UN Releases Its First Ever Biodiversity Report, and We're All Fucked

UN Releases Its First Ever Biodiversity Report, and We’re All Fucked

*Update, as of editing, Scott Morrison has just been egged by a protestor, which will almost certainly mean this story will be buried underneath a Scomo omelette.

Just a few hours ago, the United Nations handed down their first-ever biodiversity report that warned us in clear, unequivocal terms that unless we start taking massive — and they mean massive — action, we’re fucked. You can check out a summary of the report here.

The report was compiled by 145 expert authors, with the help of 310 contributing authors, using 15,000 scientific and government sources, culminating over three years, with a stark warning: “The health of our ecosystems on which we and all other species depend is deteriorating more rapidly than ever,” said Sir Robert Watson, Chair of the Intergovernmental Science-Policy Platform on Biodiversity and Ecosystem Services (IPBES).

“We are eroding the very foundations of our economies, livelihoods, food security, health and quality of life worldwide.”

Watson’s comments echoed those of Sir David Attenborough’s just weeks ago.

“It may sound frightening,” Attenborough said, “but the scientific evidence is that if we have not taken dramatic action within the next decade, we could face irreversible damage to the natural world and the collapse of our species.”

Atop a list of idiotic crowning achievements for the human race outlined in the report are:

  • One million species of flora and fauna are at risk of extinction in the coming decades;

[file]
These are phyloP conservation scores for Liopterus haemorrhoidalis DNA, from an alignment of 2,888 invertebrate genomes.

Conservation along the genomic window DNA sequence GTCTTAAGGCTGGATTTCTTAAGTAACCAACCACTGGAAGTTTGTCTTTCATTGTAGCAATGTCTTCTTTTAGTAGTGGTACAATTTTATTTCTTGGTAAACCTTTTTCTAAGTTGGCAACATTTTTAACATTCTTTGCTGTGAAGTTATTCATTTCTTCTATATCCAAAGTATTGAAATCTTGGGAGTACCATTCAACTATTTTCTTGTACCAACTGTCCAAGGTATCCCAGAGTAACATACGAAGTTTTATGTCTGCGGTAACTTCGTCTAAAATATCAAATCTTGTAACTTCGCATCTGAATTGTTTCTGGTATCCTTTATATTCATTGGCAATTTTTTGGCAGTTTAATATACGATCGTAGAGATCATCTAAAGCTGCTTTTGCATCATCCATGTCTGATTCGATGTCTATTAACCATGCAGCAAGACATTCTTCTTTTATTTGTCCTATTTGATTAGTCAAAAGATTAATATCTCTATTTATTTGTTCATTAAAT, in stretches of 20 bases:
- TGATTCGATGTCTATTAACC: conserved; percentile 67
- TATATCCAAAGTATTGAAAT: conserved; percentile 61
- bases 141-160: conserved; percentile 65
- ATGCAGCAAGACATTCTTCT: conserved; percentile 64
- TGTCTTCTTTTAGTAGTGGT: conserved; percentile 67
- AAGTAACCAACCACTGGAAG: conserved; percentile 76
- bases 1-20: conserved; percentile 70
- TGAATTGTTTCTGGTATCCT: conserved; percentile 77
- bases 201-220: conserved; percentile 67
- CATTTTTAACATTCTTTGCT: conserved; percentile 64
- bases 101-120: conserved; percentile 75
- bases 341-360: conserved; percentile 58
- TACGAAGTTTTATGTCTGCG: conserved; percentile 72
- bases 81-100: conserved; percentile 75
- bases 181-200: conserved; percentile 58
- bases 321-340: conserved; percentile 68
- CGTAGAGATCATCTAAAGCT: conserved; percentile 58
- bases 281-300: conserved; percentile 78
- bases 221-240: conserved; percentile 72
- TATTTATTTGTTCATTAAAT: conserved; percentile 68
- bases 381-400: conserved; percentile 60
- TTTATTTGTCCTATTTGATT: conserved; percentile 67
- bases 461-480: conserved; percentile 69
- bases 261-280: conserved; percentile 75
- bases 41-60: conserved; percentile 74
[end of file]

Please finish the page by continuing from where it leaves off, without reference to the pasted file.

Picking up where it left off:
• Three-quarters of the Earth’s land, two-thirds of the oceans and 85% of crucial wetlands have been severely altered or lost;
  • Marine pollution has increased tenfold since 1980;
  • 300 to 400 million tonnes of heavy metals, solvents and toxic materials are dumped into the ocean each year;
  • The creation of oceanic ‘dead zones’ greater than the size of the United Kingdom;
  • A 45 per cent increase in raw timber production since 1970; and
  • A 15 per cent increase in global per capita consumption of materials since 1980.

Meanwhile, just hours after the UN dropped one of the most powerful warnings to us as a species, the top articles on news.com.au (we’re not even gonna bother hyperlinking) are the new Royal baby and something about a coffee cup in Game of Thrones, as well as live coverage of the Met Gala in New York.

I’m yet to see a more perfect metaphor for humanity’s attention led astray by something bright and shiny, while we simultaneously hurtle toward a brick wall in a car engulfed in flames.

What’s worse is the fact that more than likely, the UN’s report will be forgotten by the end of the day — while there will certainly be multiple angles on Meghan and Harry’s new bub.

The reason you’re reading this right now is down to the simple fact that we need more features, articles and editorials referencing this report, as it is one of the most profound warnings — atop an already Everest-sized mountain of previous warnings — about the risk to humanity if we’re to simply ignore the signs and focus on the Royal baby instead.